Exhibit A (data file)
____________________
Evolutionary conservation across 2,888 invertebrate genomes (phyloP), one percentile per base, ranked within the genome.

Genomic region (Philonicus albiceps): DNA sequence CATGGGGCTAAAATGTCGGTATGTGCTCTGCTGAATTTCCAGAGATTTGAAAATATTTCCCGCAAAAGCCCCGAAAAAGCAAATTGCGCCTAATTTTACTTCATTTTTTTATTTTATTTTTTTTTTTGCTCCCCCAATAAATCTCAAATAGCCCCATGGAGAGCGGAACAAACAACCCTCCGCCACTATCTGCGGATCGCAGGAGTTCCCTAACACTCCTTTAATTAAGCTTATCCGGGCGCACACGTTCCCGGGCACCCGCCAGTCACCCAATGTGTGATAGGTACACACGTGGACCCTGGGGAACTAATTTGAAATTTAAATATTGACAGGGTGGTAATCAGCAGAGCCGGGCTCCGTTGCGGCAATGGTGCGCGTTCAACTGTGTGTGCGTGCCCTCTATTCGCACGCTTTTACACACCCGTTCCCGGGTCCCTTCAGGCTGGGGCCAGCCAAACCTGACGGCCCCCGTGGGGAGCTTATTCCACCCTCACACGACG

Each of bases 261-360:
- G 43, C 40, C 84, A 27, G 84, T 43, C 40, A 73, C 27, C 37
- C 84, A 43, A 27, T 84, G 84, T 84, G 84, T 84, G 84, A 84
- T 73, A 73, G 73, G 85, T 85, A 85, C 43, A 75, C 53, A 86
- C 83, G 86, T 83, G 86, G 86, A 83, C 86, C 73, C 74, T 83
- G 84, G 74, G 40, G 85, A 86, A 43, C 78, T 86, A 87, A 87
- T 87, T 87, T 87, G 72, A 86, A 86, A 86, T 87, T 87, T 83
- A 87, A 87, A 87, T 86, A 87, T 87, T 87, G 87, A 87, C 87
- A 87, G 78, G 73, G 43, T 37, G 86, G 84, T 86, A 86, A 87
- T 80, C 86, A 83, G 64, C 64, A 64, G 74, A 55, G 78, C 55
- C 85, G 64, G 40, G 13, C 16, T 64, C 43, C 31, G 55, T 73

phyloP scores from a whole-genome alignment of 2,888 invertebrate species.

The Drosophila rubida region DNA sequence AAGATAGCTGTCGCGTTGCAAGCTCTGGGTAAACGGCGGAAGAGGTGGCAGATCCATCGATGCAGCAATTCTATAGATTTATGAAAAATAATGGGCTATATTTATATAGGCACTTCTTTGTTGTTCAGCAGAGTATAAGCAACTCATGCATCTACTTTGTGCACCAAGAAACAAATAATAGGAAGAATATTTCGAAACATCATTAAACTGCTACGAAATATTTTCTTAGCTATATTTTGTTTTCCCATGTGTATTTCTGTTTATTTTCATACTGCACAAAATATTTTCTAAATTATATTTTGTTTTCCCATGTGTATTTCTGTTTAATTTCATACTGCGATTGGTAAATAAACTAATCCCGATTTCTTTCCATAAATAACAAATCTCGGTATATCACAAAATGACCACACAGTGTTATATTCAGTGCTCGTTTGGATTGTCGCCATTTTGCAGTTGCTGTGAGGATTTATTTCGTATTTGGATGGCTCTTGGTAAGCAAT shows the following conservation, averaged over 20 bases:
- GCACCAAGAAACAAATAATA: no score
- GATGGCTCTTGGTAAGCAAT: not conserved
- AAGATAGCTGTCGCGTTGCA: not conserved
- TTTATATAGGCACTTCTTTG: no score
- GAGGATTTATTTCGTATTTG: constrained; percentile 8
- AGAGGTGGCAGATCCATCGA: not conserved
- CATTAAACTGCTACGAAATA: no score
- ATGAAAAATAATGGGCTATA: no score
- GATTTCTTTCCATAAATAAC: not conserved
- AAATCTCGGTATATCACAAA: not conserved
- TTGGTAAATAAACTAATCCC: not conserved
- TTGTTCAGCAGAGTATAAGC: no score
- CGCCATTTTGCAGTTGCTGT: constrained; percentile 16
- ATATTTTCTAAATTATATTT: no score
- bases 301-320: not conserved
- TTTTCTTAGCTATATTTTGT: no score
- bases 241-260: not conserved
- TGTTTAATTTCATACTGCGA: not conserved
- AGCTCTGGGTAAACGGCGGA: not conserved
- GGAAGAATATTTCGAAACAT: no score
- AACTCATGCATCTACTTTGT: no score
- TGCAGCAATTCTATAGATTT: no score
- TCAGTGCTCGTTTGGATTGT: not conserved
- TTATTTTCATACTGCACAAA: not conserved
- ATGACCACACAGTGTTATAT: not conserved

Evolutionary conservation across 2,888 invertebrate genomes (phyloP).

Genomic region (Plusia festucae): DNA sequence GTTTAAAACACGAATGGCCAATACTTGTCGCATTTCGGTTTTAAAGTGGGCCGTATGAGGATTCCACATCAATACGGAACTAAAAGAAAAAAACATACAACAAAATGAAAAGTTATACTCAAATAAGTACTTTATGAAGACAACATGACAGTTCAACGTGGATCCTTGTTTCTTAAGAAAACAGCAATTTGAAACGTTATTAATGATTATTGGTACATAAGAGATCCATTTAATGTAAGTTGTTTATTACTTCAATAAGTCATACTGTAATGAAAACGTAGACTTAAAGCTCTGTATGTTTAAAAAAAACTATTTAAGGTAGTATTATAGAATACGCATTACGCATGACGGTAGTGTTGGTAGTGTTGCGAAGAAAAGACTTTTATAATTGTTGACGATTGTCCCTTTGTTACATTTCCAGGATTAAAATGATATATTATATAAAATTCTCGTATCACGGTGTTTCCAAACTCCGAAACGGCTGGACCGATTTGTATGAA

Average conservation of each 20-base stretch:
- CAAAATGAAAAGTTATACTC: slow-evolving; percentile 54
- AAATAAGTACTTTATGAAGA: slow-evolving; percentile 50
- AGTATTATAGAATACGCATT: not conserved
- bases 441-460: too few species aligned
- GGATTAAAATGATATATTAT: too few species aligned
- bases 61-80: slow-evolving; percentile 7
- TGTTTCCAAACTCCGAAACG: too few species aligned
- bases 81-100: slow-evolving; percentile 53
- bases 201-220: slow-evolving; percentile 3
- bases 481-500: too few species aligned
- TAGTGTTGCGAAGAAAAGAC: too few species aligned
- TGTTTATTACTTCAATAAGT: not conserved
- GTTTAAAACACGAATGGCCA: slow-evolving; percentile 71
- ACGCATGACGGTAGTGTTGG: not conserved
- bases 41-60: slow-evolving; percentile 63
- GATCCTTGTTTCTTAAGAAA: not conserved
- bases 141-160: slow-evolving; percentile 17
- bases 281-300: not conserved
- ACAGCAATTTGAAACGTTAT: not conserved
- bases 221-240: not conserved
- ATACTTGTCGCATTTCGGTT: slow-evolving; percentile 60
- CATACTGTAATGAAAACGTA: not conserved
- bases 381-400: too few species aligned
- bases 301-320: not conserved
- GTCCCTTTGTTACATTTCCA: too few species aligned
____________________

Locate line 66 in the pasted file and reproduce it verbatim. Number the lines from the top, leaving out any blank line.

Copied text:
- bases 381-400: too few species aligned